RM: Well, I’m trying to show them what is possible to talk about if we accept these parameters, starting points, and if we therefore acknowledge these limitations. Whether they think the results are worth remembering, engaging with, or reproducing at another site is entirely up to them. I take myself to be their data more than their teacher—I am the native informant of a certain way of talking about the world, in which we start with the assumption that people do not possess transcendental knowledge and are, instead, duking it out and/or collaborating over a host of things and doing so by contingent means. They (i.e., the students) are the participant/observers.
WSG: Or there is another way to go: I am teaching a lecture course at Harvard Divinity School in the fall on “Classics in the Sociology of Religion.” While providing students with all of the canon in mainstream sociology of religion, I am also engaging in a critique of it by presenting the apocrypha. I shall call the students’ attention to this from the beginning that I am putting a particular spin on the whole thing. It is not quite a balanced and neutral approach but the intention of it is to push the discipline and the students’ understanding of it beyond the boundaries.
CM: Which classics and which apocrypha?
WSG: It is based on one of my Method and Theory in the Study of Religion (MTSR) articles. Weber and Durkheim are accepted classics. One can also add Troeltsch and Niebuhr. But I am adding Marx, Engels, and Kautsky—particularly in relation to Weber and Troeltsch. I would also like to cover Bernstein but really don’t have enough time to assign him. As far as Durkheim, we’ll look at The Division of Labor in Society and The Elementary Forms of Religious Life; for Weber, we will look at The Protestant Ethic and the Spirit of Capitalism, Economy and Society, Sociology of Religion, and “The Economic Ethics of World Religions” (covering China, India, and Ancient Judaism); for Kautsky, Foundations of Christianity (we’ll have no time for Predecessors of Modern Socialism); for Engels, The German Peasant Wars; for Marx we’ll read the typical early texts; for Troeltsch, Social Teachings; and for Niebuhr, The Social Sources of Denominationalism.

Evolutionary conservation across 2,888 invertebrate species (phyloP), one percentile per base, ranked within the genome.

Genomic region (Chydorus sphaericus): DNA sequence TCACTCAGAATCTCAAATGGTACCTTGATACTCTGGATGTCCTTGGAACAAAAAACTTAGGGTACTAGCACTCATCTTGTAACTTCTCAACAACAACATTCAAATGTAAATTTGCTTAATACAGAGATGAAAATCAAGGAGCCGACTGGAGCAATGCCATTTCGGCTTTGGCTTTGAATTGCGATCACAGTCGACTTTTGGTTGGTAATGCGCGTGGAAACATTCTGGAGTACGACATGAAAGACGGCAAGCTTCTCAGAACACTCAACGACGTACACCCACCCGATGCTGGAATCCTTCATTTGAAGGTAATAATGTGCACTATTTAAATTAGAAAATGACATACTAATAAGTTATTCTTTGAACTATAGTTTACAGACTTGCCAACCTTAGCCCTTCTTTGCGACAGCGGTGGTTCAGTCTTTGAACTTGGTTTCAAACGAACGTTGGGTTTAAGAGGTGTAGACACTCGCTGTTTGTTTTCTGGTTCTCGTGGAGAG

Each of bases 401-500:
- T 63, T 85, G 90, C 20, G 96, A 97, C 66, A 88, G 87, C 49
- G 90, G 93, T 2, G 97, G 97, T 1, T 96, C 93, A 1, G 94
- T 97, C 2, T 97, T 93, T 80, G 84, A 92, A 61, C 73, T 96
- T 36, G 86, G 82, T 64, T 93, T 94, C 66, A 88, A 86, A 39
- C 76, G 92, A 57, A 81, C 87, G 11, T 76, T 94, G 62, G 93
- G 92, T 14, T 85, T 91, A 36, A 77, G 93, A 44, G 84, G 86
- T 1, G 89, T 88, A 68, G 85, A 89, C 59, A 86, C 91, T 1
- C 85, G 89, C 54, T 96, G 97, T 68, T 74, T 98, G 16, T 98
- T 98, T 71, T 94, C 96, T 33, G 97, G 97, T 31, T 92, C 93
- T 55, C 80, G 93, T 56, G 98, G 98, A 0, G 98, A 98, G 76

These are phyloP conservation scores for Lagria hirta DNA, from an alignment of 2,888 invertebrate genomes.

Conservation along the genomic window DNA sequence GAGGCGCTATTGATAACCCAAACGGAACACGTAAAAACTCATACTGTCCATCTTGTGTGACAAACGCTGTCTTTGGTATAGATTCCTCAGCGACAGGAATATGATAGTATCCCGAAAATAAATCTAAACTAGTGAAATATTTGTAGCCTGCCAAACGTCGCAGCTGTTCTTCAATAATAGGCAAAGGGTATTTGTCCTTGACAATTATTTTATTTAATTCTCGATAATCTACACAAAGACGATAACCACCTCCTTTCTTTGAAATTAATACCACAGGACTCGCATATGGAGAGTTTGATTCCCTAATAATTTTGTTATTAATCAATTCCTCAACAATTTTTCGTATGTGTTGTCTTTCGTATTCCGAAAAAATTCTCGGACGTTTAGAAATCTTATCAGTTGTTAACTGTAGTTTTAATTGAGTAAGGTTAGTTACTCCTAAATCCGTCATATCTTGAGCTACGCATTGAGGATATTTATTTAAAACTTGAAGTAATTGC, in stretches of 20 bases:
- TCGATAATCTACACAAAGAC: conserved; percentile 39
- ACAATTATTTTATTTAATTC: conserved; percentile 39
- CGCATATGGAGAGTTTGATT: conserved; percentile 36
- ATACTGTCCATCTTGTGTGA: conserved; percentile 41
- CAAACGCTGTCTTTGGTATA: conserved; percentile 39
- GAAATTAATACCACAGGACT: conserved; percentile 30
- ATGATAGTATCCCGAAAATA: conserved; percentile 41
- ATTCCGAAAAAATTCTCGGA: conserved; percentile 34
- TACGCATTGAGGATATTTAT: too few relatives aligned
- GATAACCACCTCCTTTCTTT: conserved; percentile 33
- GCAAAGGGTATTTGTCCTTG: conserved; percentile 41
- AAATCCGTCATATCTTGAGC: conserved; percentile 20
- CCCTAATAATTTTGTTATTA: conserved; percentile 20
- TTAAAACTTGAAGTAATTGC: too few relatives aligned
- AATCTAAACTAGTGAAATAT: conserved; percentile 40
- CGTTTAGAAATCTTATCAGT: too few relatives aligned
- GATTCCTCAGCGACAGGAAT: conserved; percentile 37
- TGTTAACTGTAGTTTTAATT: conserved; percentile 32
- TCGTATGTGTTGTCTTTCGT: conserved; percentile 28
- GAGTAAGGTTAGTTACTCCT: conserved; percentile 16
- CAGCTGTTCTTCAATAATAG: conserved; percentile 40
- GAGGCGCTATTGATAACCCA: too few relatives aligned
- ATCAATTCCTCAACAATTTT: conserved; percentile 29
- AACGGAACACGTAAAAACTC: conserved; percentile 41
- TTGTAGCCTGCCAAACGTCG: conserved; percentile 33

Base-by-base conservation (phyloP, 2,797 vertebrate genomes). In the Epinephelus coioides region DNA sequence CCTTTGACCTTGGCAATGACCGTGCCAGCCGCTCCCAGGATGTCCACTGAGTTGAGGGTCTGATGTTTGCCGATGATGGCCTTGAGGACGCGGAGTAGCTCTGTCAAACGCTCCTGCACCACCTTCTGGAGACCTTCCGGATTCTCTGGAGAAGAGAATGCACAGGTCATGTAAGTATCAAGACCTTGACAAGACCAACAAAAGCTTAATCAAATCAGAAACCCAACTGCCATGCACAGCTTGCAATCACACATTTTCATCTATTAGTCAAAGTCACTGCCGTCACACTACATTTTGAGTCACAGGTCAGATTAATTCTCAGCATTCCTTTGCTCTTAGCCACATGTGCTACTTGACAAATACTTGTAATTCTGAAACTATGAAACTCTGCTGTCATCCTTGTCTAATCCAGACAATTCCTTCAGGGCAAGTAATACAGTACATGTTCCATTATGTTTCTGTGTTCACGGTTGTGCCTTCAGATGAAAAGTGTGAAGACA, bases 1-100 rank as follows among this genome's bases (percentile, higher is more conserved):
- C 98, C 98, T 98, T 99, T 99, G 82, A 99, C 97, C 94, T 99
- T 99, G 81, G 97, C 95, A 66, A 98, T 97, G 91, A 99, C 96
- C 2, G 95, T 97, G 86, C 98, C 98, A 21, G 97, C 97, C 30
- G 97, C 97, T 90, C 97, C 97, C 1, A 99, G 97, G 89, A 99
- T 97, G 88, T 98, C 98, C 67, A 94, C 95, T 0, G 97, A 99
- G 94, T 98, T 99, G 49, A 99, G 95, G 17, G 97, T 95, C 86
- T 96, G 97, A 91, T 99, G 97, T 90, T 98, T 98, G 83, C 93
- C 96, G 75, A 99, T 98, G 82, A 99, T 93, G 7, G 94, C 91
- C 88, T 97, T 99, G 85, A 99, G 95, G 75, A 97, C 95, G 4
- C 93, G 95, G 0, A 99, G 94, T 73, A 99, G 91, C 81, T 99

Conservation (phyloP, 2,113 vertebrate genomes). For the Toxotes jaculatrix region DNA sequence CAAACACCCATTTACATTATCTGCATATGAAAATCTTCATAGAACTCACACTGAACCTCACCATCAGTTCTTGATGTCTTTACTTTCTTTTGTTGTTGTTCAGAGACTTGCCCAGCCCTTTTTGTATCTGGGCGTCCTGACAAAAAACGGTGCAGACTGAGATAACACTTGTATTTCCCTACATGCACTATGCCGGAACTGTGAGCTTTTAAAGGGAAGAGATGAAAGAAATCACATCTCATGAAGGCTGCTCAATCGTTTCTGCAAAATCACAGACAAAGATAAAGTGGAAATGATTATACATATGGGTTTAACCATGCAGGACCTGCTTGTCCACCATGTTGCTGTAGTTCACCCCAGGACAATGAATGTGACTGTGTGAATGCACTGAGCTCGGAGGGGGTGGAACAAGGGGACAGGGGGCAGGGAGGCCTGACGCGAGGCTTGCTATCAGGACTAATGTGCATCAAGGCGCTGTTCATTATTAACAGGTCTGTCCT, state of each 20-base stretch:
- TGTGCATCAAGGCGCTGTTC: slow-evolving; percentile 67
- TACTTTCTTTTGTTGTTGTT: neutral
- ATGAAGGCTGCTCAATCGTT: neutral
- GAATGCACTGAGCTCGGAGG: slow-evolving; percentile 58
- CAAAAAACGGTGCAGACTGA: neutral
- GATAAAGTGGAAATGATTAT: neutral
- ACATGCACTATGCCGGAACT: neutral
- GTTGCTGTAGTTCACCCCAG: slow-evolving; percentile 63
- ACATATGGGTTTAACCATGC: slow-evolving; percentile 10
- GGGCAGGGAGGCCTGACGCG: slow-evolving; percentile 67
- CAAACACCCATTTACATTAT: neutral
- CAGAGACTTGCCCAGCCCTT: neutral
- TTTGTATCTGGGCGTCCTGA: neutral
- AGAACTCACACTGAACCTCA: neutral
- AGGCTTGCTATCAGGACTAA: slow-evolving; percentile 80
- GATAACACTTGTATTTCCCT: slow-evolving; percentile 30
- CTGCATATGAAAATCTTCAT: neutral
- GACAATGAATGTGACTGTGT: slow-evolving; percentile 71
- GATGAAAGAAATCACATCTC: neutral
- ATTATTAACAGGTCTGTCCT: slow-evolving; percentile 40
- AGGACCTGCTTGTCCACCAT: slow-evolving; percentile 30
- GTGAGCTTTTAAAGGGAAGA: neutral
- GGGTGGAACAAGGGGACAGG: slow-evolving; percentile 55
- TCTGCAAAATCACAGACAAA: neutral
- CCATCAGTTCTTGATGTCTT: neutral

RM: Here’s a suggestion—read your MTSR article for the first class, spend the rest of the course reading all the primary sources needed to chase down your footnotes and references, and then come back to that same MTSR essay at the end. In other words, read your essay on day one and then they have to sit down and say “To understand what Goldstein is going on about who all do we have to read before we come back to his article?”—and then they make the reading list with help from you and the course is on chasing down the background to the essay.
WSG: Thanks Russ! Good idea.
RM: That model is then an explicit exercise in scholarship—chasing down references, reading background, etc.
In lieu of a conclusion or summary of the discussion, instead I’ll take the last word by noting two things that stood out to me in this conversation.
First, it appears that these competing forms of criticism or critique are working with different models of subjectivity. I suspect that for some, a somewhat liberal model of subjectivity lies behind the desire to liberate subjects from oppression; others, by contrast, seem to be deploying a post-structuralist account of subjectivity, whereby subjects are theoretically displaced by fields of discourse and power—in which case “liberation” ceases to have the same theoretical purchase.
Second, I found it extremely interesting that all of those who entered this particular fray publicly present as cisgendered males. In the “Preface” to The Sacred is the Profane: The Political Nature of ‘Religion,’ Russ McCutcheon and Bill Arnal argue that “critique” in the study of religion itself needs to be historicized: “What are the conditions of possibility of the kind of critical stance toward the concept of religion that this book embodies? What is the shape of that discourse, and who participates in it” (xiii)? In addition, they find “striking … the homogeneity of those involved and most prominent in [this critical] discourse, who are typically (albeit certainly not exclusively) male, ‘Western” … and Anglophone” (xiv). I found the voices of women in our discussion conspicuous by their absence.